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Best Practices for Using Big Data For Digital Transactions Management
- ZorroSign Staff
When an organization converts its paper-based business processes and transactions that involve filling out forms and collecting signatures and dates, it opens up the possibility of incredible insight into its business operations. This insight into business processes and business transactions not only helps identify what’s working and what needs to be improved it can also predict what to expect. All this is possible with big data. Digitization of our business opens doors for massive amount of structured and unstructured data to be collected, processed and analyzed. Business processes that involved electronic signatures, automation engine and workflows are no exception, rather, they are ideal for big data implementation.
In this article we analyze various components of a digital transaction management system including electronic signature and outline some of the best practices for big data application. We organize components of a DTM into categories of insights and outline best practice insights under each. For the purpose of this article, we will only use five user-based categories.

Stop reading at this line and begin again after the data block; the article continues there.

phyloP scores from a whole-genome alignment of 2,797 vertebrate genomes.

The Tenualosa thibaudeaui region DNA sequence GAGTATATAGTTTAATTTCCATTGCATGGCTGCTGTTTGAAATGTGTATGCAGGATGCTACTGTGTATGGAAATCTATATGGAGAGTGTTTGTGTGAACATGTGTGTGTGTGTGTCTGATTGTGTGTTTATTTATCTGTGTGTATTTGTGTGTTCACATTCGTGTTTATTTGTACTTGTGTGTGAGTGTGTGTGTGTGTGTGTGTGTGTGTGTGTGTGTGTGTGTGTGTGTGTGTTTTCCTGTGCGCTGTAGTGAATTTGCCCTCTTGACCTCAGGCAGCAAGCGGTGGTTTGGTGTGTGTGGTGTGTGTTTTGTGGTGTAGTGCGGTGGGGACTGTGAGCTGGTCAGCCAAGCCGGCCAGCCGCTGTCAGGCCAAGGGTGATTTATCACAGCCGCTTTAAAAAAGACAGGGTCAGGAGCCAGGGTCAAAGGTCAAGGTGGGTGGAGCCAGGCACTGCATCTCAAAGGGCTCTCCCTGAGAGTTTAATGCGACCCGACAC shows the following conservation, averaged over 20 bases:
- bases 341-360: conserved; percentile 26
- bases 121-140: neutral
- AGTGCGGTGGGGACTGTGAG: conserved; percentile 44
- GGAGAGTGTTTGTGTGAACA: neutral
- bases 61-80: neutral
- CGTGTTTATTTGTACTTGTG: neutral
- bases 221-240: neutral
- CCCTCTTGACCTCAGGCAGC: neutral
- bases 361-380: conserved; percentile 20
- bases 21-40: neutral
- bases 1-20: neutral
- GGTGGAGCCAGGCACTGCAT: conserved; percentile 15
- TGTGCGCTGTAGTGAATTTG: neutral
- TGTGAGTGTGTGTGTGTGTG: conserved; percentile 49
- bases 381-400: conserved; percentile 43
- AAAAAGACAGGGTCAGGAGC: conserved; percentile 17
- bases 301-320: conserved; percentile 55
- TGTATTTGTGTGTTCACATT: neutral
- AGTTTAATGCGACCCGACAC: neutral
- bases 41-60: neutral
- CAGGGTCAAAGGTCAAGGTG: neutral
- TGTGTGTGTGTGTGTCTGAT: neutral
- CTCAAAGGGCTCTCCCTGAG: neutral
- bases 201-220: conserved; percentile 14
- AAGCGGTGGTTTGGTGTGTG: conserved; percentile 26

How many templates of what type are there.
- How many times each template has been used.
- How many times each template has been rejected and for what reasons.
- How many workflows are there for each type of workflow categories
- How many total transactions use some type of template
- How many eSign transactions were completed
- How many Document Sets are used (by each user, overall)
- Are the number of Document Sets sufficient for the company?
- How many Document Sets end up having attachments? Size of attachments?
- Number and frequency of Document Sets printed, shared, granted access to.
- How long (min, max, average) has it taken to complete a transaction
- How long (min, max, average) has it taken to complete a transaction for each type of work flow.
- What is the (min, max, average) length of a bottleneck.
- Number of transactions rejected and for what reasons.
- What is the (min, max, average) number of signers in the transactions.
- Number of users
- Number and frequency of log-ins.
- Number of scans
- Number of users who create new signatures using the ap
Usage Patterns of Signers
- Devices used
- Type of signatures used
- Integrated users, Cloud users, 3rd party app users.
And the list goes on. The idea is to identify actionable insights. That’s the beauty and true value of big data. Digital Transaction Management systems are specially ideal for big data applications because they contain extremely large data sets that can be analyzed computationally and can easily reveal patterns, trends, and associations, especially relating to human behavior and interactions.